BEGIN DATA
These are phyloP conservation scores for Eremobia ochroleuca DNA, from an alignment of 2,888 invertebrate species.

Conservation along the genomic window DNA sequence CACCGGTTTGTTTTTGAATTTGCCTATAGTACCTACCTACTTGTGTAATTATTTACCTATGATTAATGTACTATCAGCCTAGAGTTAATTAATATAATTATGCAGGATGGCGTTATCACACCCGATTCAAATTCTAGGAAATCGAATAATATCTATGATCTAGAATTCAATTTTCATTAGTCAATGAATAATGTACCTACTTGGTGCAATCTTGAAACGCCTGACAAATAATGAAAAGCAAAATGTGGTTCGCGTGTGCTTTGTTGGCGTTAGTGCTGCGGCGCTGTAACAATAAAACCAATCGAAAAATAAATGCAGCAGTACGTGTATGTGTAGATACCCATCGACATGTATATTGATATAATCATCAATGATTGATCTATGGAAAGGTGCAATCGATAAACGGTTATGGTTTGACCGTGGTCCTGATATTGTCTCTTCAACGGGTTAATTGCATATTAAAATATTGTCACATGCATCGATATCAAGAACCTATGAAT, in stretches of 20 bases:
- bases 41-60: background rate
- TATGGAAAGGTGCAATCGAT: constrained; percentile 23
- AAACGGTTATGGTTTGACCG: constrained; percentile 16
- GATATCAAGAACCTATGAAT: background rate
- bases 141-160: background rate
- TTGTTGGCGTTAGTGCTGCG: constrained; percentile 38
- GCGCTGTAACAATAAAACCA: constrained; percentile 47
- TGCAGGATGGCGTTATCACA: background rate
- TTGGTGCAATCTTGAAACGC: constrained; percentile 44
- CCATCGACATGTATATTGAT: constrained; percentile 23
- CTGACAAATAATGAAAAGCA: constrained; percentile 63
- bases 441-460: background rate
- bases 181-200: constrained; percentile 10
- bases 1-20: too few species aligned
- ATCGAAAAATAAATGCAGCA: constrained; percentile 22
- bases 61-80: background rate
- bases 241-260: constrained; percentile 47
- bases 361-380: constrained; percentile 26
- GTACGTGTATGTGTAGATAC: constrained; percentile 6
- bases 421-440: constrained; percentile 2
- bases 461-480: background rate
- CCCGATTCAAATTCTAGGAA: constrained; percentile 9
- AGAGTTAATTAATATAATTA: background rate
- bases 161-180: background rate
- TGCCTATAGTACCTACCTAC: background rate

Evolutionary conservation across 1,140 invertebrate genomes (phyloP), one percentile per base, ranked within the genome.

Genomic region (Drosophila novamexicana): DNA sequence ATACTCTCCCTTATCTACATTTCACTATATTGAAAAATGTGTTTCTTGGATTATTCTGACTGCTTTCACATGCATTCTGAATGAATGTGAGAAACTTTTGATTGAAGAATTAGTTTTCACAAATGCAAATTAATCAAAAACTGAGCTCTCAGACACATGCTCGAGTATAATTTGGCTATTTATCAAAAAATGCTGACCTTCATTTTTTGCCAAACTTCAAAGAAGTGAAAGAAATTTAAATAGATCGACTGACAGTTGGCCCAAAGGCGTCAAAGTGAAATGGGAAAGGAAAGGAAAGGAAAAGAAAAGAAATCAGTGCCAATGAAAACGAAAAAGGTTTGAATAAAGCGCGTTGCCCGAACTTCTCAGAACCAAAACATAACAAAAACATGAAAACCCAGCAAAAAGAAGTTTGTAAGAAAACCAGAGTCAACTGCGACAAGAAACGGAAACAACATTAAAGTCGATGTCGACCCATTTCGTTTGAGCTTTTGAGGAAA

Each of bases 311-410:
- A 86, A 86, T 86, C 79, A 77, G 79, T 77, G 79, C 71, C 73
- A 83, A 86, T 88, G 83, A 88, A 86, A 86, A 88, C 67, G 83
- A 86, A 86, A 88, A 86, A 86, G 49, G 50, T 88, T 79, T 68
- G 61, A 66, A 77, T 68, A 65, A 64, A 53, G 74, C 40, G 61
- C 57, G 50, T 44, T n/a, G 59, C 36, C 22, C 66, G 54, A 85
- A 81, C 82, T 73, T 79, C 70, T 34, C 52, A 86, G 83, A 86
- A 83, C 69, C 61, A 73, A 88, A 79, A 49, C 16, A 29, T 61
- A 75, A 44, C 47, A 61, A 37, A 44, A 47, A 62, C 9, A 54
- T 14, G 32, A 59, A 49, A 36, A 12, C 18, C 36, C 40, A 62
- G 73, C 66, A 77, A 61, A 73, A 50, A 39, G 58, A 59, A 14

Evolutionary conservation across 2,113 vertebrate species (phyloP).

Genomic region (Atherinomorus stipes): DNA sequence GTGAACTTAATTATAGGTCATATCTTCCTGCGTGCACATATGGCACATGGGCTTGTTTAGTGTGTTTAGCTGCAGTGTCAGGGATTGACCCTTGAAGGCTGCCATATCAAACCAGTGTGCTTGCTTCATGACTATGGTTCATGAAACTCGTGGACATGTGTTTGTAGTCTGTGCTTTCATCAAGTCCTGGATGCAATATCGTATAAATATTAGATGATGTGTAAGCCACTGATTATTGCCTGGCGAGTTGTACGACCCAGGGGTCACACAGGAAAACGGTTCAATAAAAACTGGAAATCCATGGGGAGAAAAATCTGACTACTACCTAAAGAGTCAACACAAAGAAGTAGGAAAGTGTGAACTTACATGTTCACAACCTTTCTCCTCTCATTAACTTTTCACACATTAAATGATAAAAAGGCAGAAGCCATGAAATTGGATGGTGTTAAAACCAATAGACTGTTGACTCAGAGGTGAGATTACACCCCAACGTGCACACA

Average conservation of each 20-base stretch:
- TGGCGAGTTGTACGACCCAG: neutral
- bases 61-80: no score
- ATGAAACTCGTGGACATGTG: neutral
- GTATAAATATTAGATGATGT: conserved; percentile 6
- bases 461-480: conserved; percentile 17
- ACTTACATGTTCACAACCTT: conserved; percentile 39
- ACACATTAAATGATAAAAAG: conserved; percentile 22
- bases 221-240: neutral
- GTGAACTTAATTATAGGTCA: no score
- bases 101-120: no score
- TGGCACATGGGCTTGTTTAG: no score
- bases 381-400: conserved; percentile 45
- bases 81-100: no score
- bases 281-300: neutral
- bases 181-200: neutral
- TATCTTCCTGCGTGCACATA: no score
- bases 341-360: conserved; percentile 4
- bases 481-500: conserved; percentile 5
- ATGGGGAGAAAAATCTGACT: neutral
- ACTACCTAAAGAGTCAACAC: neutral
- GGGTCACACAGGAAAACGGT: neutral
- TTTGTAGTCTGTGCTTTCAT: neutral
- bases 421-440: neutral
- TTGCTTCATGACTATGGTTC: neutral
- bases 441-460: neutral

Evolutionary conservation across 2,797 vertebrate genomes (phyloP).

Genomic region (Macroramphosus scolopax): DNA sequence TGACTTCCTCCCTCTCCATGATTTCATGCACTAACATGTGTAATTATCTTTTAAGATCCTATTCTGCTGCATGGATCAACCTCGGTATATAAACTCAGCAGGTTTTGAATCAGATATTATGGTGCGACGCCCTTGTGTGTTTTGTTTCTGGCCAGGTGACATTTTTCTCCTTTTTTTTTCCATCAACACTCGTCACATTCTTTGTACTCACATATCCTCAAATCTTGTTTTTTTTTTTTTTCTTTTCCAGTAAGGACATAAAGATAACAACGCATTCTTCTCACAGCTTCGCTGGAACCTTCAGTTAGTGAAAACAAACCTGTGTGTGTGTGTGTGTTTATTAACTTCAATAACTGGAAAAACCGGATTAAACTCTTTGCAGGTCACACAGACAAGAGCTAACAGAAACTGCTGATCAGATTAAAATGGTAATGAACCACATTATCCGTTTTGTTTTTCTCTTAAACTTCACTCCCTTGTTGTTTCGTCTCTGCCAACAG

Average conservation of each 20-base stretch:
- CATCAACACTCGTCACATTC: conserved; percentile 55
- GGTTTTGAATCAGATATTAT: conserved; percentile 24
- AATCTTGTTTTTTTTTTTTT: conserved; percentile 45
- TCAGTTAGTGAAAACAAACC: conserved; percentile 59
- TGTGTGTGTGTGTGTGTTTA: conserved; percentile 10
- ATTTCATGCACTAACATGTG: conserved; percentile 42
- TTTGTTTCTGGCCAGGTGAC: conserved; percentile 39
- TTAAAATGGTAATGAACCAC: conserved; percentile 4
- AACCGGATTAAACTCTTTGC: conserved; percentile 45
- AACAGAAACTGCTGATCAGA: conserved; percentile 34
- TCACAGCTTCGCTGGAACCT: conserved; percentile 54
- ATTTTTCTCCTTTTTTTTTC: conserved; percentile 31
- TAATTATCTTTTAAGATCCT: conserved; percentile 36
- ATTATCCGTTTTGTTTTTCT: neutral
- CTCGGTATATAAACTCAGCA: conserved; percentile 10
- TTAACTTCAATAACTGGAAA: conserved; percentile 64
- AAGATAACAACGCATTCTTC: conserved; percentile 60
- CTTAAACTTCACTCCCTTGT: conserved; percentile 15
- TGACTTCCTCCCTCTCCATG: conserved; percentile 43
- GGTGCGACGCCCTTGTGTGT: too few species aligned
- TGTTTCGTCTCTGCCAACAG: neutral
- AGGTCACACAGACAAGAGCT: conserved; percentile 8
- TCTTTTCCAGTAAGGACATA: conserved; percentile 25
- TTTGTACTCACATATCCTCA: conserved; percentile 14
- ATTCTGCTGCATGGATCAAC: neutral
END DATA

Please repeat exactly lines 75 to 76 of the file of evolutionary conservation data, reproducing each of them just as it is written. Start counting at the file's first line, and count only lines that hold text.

- TCAGTTAGTGAAAACAAACC: conserved; percentile 59
- TGTGTGTGTGTGTGTGTTTA: conserved; percentile 10